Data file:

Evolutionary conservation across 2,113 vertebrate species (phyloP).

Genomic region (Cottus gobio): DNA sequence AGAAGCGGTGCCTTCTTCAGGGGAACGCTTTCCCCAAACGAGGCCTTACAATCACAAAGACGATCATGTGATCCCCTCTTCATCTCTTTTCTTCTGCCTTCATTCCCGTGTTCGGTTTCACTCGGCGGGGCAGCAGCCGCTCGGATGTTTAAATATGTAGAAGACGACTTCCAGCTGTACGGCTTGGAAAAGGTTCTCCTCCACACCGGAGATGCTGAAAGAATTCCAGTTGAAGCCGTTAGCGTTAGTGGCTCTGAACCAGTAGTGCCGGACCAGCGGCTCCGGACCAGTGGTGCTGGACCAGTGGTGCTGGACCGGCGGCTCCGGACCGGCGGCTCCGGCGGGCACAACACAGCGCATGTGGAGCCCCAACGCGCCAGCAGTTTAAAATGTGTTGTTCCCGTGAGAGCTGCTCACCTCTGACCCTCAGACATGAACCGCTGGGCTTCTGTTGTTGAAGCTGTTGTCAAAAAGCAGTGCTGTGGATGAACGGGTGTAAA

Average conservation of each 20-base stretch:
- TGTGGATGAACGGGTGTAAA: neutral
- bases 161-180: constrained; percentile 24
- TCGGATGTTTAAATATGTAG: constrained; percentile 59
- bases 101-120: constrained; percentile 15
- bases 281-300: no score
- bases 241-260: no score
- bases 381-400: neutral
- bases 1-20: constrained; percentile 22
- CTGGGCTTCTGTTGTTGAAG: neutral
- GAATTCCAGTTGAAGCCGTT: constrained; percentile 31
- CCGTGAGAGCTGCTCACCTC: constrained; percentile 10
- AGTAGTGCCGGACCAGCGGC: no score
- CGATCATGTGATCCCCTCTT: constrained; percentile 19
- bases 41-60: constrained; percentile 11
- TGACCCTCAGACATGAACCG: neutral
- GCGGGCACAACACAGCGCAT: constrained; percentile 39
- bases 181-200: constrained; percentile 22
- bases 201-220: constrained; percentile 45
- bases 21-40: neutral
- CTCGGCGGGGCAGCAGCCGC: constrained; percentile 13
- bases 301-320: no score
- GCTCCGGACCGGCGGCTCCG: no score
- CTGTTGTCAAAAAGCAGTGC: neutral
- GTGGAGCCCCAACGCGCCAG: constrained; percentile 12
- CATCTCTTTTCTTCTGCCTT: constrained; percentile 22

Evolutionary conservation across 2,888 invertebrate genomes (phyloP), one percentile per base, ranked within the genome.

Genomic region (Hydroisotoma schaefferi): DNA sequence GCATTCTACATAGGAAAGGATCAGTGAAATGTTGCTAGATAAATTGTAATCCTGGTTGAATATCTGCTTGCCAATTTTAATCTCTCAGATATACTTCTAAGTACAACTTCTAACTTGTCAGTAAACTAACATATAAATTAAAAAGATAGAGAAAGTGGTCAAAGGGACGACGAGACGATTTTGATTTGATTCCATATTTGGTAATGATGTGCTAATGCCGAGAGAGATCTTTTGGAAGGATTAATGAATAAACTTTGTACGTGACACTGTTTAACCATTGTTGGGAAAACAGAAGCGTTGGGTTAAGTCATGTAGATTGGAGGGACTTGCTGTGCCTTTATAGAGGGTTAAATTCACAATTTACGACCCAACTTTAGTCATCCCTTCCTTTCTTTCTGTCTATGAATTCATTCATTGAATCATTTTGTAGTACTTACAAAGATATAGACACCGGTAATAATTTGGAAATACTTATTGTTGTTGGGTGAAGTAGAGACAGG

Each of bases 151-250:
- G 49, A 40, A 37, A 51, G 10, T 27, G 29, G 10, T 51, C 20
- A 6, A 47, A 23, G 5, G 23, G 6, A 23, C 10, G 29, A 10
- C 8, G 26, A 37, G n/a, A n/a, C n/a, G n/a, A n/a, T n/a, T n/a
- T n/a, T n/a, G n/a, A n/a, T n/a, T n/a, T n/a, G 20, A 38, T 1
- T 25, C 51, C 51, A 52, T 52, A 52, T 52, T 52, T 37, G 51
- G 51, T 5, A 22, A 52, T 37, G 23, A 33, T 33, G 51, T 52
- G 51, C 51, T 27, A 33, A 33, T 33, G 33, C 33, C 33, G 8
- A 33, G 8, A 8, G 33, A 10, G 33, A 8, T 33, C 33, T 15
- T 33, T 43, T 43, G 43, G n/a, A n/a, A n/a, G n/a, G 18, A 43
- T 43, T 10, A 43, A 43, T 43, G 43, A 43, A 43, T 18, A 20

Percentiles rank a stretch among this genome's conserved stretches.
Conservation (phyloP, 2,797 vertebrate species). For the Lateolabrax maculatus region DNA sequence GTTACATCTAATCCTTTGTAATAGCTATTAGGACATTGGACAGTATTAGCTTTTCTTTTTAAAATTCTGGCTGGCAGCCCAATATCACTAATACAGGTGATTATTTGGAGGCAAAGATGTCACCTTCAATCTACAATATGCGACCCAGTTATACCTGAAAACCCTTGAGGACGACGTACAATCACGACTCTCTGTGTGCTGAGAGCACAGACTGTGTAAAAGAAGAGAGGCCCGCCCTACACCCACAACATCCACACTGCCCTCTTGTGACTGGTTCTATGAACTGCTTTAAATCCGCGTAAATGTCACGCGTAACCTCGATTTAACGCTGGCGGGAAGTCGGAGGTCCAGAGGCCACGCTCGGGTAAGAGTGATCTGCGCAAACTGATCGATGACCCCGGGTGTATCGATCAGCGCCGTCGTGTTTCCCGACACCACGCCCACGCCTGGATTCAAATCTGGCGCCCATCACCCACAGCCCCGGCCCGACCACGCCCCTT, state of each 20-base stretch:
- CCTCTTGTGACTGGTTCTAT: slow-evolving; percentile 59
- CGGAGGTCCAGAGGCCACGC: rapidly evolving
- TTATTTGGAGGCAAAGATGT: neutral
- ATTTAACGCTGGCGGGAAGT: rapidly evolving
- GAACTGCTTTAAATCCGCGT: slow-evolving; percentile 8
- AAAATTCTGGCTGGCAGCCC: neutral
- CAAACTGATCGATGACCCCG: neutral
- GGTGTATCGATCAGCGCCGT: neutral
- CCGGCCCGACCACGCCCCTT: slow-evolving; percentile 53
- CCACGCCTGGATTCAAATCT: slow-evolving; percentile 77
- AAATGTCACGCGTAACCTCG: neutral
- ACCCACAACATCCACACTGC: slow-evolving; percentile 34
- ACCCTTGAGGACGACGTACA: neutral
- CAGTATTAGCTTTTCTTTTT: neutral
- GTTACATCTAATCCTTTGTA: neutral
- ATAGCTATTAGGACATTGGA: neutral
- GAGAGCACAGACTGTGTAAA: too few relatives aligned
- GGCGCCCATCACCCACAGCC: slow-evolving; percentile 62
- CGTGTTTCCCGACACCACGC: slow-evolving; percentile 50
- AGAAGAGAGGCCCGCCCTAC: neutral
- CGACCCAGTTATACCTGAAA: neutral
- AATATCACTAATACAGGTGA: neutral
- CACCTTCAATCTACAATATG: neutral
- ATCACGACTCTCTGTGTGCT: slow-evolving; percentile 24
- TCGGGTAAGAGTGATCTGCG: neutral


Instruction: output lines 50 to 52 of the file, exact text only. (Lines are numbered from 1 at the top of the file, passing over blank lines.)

- CAAACTGATCGATGACCCCG: neutral
- GGTGTATCGATCAGCGCCGT: neutral
- CCGGCCCGACCACGCCCCTT: slow-evolving; percentile 53